The NHS: overwhelmed by identity politics

Why is our health service publishing blogs promoting critical race theory?

William Clouston

Topics Identity Politics Politics UK

A friend shattered his tibia and fibula while playing football a few weeks ago. It happened at 6pm at a large sports centre in one of Britain’s biggest cities. When his teammates called an ambulance, they were told it would take seven hours to arrive.

Rather than watch their friend writhe in pain for seven hours, his teammates ran to a nearby swimming pool, grabbed a stretcher and put him in the back of a transit van to take him directly to A&E. When he arrived at the hospital, a paramedic was visibly shocked at the state of his leg. Still, it wasn’t actually operated on for another week and a half.

This is the state of our National Health Service today. Stories like this one are sadly all too common.

For all its constant demands for more resources, the NHS is better-funded than ever. Its budget has soared to record levels recently. Yet it is increasingly struggling to meet the public’s needs. As my friend was lying in pain and waiting for his operation, a story emerged that revealed the health service’s skewed priorities.

The NHS Senior Leadership Onboarding and Support website, designed for senior NHS staff, published a blog about race, which went viral over the weekend. It was written by Aishnine Benjamin, an equality, diversity and inclusion lead at the Nursing and Midwifery Council. The blog is addressed to ‘white people in the UK’. In it, Benjamin introduces NHS staff to the basics of critical race theory.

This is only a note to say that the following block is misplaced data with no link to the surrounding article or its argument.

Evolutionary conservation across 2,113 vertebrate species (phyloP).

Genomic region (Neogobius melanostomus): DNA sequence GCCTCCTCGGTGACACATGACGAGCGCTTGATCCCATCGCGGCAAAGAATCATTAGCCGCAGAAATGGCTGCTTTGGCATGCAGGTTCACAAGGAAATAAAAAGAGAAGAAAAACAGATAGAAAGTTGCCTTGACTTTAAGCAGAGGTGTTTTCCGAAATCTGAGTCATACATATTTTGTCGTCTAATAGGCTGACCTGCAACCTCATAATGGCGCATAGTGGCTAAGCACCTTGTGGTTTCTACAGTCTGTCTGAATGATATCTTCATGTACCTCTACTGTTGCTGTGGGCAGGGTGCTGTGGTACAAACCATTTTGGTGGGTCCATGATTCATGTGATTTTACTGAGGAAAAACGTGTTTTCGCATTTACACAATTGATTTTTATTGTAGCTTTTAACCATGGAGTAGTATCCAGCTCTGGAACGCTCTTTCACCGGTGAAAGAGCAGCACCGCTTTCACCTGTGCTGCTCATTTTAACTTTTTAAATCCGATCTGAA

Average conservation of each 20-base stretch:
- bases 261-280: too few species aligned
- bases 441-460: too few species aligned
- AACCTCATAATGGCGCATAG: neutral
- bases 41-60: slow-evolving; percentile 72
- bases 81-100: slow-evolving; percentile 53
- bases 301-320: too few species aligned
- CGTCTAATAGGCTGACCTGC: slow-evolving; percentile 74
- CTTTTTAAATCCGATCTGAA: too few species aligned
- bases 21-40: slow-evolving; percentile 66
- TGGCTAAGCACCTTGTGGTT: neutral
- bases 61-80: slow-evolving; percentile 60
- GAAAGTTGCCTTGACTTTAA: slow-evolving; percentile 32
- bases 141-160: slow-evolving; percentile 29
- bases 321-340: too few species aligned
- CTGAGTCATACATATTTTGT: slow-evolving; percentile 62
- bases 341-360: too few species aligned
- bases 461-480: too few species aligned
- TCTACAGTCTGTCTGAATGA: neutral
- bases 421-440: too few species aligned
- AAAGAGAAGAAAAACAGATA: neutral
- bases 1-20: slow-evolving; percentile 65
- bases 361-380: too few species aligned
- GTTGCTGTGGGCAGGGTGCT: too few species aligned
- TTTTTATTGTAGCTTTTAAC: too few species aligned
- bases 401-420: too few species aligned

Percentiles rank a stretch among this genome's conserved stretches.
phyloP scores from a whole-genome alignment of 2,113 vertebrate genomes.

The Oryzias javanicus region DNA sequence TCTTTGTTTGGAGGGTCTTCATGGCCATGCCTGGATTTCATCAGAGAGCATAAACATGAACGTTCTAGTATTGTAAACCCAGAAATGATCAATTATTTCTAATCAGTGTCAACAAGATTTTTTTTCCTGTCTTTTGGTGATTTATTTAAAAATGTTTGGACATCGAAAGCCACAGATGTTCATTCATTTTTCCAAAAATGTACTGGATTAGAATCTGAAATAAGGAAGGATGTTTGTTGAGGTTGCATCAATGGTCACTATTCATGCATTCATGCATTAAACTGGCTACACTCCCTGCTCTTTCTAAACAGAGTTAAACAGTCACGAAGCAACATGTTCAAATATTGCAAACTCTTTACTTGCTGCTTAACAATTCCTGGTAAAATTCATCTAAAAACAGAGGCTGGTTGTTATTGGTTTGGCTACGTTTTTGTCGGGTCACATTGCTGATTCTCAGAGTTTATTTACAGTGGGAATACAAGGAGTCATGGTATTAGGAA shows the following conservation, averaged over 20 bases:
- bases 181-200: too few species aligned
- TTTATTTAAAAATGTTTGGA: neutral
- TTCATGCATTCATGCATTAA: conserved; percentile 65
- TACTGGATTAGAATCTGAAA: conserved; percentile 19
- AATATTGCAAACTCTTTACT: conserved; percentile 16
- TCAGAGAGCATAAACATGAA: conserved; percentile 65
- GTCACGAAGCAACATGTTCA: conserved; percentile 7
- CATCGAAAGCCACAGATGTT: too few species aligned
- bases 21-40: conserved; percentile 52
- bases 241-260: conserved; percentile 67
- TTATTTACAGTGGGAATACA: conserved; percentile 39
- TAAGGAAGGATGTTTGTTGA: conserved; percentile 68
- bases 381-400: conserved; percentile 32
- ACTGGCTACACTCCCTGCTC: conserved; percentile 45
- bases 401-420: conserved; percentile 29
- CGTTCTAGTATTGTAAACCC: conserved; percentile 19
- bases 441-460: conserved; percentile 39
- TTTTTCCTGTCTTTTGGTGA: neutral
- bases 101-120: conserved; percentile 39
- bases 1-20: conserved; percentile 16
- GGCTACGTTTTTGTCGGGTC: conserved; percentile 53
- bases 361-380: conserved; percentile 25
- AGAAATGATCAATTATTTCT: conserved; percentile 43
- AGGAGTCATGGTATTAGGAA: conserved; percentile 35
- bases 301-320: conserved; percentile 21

Staff are advised to read Peggy McIntosh’s unintelligible 1989 essay, ‘White Privilege: Unpacking the Invisible Knapsack’, and Robin DiAngelo’s 2019 race-baiting screed, White Fragility. Benjamin offers white employees various impudent tips such as ‘don’t be defensive’, work on your empathy and ‘be uncomfortable’.

We are supposedly in the middle of a public-health emergency. The government is reportedly considering imposing new restrictions to slow the spread of Covid. During the pandemic, ‘protecting the NHS’ has been regularly invoked as a reason to wreck our economy and civil liberties. In these challenging times, how does Benjamin’s divisive advice help the NHS meet the healthcare needs of the nation?

This sorry episode betrays the true priorities of a caste of middle managers who are hollowing out the NHS’s capacity to do its job. The NHS and other national institutions employ vast numbers of equality, diversity and inclusion officers at colossal expense. The only thing these highly paid people produce is division. It’s hard to think of a better strategy for eroding public support for the usually popular NHS.

These superfluous diversity jobs are diverting resources away from frontline healthcare. The top diversity job at one hospital trust commands a salary of up to £71,000. The NHS is paying more to diversity managers who promote racial ideology than it is to many of its staff who provide care.

It has become an open secret that sharp-elbowed middle-class people obtain a better service from the NHS because they shout the loudest. Ultimately, that same self-interested mentality fuels the proliferation of diversity managers in our health service. Those in charge of the NHS are desperate to show how progressive they are. They seem to think that promoting critical race theory is the best way to do this – even if it comes at the cost of public health.

William Clouston is leader of the Social Democratic Party.

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Topics Identity Politics Politics UK


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